The main point of learning Torah is in order to teach it to others, as it is written [in the blessings before Shema], “put it in to our hearts…to learn and to teach.” Once a person is knowledgeable in Torah, he is obligated to teach it to others. The Torah that a person learns is measured according to how much chesed and how much mesirus nefesh he is prepared to give in order to teach others. After a person learns eight or ten hours, he must show that he has the strength, the light, the influence, to bring people back in teshuva. This is the primary action that comes from learning. Each person can bring thousands and thousands of people back in teshuva. A group of 100 people can bring a thousand back in teshuva, and within a few years all of Am Yisrael will do teshuva. If we will start bringing people back in teshuva, then also the nations of the world will return in teshuva. Our purpose is to bring the whole world back in teshuva, even the non-Jews. This is what Hashem loves. Hashem is waiting for us to bring all of Am Yisrael in teshuva, all the nations of the world in teshuva. “All flesh will call Your name, and all the evildoers will turn to You, and every being in the universe will recognize and know You…”  Why do we say this? Why do we say these pesukim? We need to draw the farthest people close so that everyone should call out in the name of Hashem—even goyim. But first we need to draw the Jews back. If we start with the Jews we can then bring the goyim back. Everyone will do teshuva and will come close to the faith of Israel and serve Him together.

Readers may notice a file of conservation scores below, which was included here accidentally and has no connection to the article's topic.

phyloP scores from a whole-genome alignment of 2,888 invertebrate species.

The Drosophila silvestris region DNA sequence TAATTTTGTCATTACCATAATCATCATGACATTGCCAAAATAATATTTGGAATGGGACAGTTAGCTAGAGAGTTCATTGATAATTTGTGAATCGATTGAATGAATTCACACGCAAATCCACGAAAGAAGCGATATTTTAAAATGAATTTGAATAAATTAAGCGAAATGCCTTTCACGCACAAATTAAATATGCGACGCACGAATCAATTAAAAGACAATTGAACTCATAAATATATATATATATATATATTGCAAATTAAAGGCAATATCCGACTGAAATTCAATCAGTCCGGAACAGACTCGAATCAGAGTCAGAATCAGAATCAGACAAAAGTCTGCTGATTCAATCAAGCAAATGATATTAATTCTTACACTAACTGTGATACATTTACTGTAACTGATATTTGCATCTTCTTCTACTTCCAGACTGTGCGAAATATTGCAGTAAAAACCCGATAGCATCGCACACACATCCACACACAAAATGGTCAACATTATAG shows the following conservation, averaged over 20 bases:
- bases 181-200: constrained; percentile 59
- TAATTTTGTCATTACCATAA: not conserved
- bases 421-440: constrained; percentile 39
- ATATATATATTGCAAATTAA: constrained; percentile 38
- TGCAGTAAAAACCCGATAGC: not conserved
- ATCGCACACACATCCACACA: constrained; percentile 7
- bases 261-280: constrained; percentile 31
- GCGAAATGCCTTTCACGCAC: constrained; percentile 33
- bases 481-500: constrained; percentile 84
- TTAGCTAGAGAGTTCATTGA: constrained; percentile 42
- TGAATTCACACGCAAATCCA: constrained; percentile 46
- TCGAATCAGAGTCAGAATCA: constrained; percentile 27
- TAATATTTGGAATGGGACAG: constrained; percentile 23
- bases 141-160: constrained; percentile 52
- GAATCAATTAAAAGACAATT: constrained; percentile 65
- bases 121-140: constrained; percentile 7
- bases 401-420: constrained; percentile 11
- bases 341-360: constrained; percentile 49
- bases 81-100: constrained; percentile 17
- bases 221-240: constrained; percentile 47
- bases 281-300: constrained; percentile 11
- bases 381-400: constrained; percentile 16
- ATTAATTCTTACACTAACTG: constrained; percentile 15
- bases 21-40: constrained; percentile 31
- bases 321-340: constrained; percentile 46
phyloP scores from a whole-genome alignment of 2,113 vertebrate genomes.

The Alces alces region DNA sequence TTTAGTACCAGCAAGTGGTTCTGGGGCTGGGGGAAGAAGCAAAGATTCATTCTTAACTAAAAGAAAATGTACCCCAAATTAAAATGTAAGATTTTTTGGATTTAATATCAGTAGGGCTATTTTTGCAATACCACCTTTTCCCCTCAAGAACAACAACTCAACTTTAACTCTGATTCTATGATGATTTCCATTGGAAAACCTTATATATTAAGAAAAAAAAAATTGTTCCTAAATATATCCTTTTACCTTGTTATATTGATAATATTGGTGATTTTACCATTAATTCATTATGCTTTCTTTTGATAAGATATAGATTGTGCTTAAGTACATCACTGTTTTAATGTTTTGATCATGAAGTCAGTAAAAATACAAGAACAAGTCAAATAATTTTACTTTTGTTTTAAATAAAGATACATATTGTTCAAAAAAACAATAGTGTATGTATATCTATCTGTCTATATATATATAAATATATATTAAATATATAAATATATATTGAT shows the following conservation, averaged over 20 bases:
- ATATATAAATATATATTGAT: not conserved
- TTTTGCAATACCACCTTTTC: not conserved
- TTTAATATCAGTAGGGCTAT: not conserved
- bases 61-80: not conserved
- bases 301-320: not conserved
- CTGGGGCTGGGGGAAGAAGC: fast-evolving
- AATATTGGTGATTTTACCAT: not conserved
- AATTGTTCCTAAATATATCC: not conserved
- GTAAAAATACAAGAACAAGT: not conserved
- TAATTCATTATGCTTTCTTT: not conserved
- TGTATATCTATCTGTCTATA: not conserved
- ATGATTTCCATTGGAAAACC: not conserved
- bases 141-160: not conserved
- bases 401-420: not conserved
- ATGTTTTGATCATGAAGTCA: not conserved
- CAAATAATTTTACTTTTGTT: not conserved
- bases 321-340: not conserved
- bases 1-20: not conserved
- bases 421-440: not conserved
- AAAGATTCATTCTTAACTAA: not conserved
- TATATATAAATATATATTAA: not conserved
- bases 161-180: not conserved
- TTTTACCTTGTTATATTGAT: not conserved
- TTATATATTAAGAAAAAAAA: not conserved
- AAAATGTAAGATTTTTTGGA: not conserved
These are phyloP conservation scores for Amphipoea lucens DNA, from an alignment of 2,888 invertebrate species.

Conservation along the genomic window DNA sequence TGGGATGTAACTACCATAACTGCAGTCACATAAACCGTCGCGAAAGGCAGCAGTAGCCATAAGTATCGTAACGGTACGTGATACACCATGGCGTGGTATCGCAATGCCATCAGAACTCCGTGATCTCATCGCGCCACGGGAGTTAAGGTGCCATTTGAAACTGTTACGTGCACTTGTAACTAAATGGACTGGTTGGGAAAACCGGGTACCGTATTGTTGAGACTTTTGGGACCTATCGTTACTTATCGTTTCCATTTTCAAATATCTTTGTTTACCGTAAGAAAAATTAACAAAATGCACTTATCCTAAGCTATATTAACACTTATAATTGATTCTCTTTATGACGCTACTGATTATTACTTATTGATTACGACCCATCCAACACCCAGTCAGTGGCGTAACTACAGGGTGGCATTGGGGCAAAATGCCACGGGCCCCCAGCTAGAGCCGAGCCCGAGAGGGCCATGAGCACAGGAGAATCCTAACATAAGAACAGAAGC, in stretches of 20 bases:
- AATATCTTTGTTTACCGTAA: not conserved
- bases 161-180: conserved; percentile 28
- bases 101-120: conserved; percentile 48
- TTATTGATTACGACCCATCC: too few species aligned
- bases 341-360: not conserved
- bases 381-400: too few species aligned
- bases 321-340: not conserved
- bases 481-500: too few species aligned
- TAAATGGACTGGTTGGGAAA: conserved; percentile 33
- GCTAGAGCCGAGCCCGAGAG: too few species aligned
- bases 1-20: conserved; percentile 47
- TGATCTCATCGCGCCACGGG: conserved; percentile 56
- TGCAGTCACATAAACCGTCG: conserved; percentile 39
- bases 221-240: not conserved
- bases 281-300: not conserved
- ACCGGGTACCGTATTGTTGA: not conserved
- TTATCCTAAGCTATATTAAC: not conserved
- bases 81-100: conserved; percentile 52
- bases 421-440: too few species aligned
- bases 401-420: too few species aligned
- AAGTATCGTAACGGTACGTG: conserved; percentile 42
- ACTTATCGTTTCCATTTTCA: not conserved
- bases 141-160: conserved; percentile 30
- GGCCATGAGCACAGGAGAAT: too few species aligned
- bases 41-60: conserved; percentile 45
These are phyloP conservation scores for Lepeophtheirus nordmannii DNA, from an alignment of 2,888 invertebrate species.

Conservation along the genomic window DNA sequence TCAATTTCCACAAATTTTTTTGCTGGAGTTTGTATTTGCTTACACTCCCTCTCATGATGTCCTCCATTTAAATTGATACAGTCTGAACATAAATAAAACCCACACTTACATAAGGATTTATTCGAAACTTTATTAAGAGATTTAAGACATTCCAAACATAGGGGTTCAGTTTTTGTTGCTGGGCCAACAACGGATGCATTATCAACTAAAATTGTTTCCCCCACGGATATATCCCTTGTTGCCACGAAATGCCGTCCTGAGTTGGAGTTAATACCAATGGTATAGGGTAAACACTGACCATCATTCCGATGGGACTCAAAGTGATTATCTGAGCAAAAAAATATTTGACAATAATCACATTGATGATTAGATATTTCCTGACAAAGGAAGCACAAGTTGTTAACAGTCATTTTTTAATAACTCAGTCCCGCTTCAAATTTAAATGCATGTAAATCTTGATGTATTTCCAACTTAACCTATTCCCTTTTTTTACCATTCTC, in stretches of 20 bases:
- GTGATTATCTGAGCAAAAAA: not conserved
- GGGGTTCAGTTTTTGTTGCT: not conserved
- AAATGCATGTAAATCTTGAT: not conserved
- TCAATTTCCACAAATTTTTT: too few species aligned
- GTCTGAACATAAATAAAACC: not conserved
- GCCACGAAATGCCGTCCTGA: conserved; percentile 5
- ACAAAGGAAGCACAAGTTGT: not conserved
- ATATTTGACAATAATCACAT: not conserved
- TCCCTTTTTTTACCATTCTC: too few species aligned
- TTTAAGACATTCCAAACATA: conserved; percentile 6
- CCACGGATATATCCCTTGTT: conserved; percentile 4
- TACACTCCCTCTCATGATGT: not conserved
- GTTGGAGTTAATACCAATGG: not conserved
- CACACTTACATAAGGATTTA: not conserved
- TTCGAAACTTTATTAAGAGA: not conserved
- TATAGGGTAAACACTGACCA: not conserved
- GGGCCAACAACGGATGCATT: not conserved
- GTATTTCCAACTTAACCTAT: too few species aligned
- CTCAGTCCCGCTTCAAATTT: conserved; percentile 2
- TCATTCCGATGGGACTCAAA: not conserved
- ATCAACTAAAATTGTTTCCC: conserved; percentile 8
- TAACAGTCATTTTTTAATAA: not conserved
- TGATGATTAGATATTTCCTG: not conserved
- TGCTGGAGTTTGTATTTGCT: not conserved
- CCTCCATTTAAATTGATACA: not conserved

“And he graced the countenance of the city,” for six days you studied, worked, and traveled to bring people back in teshuva. Now Shabbos has come, do nothing but sing to Hashem, and this is “and he graced.” Yaakov made them take a break, he taught them not to go out on Shabbos from their homes. “Stay at home on Shabbos–sing on Shabbos.” One day a week is given to man to sing to Hashem. Shabbos has arrived: sit with your children, sing with your children, learn with them, so that they will see what oneg Shabbos is all about. This will make such a kiddush Hashem in the world, in all the worlds, in all the sefiros—a person sings the Shabbos songs, the whole world hears it–it is heard in every country. This is what awakens all the souls to return in teshuva. A person sings in the privacy of his own home and sings songs to Hashem then all the souls hear his zemiros and his melodies. “And He rested.” Sit at home and sing the Shabbos songs. You will see the whole world return in teshuva, simply from the Shabbos songs, the Shabbos tunes. When one sits at home on Shabbos and sings the Shabbos songs, this gives his children yiras shamayim. When they see their father sitting peacefully and singing tunes, they will have such a good feeling in their hearts, such peace of mind—this becomes their whole life force. This is their whole joy. From this alone they will lose all interest in what is going on in the street. They won’t be interested in the futility of the street. This is all that the child needs: to see his father smiling and happy, calm and singing, sitting for at least two hours at the Shabbos table and singing. This gives vital energy to the child for the whole week. Start to be a simple Jew. The minimum one needs to be a Jew is to sing the Shabbos songs—without this one hasn’t even started being a Jew. If a child sees that his father doesn’t sing the Shabbos songs and he doesn’t learn with him, then he won’t have any reason to stay at home. In the end he will fall into bad behavior, chas v’shalom. He won’t comprehend kedusha. He won’t comprehend purity. A person doesn’t realize the greatness of the Shabbos zemiros. One can resuscitate the dead with the Shabbos zemiros, just as it is told of Rebbe Mordechai who wrote the song, “Ma yafis, uma na’umt ahava b’ta’anugim, (Such beauty and such pleasure are in loving Your delights).” His son passed away on Friday night after candle lighting, and he asked that they put the child in the living room on the couch to hear the Shabbos songs. He started singing, “Chai zekof mach, (Hashem stands erect the one in need)” and the child revived. Shabbos arrives. A person sings all the Shabbos songs and he enlivens everyone. Everyone comes alive. Everyone is happy—everyone is content—because the Shabbos songs give the joy and life force to the whole week.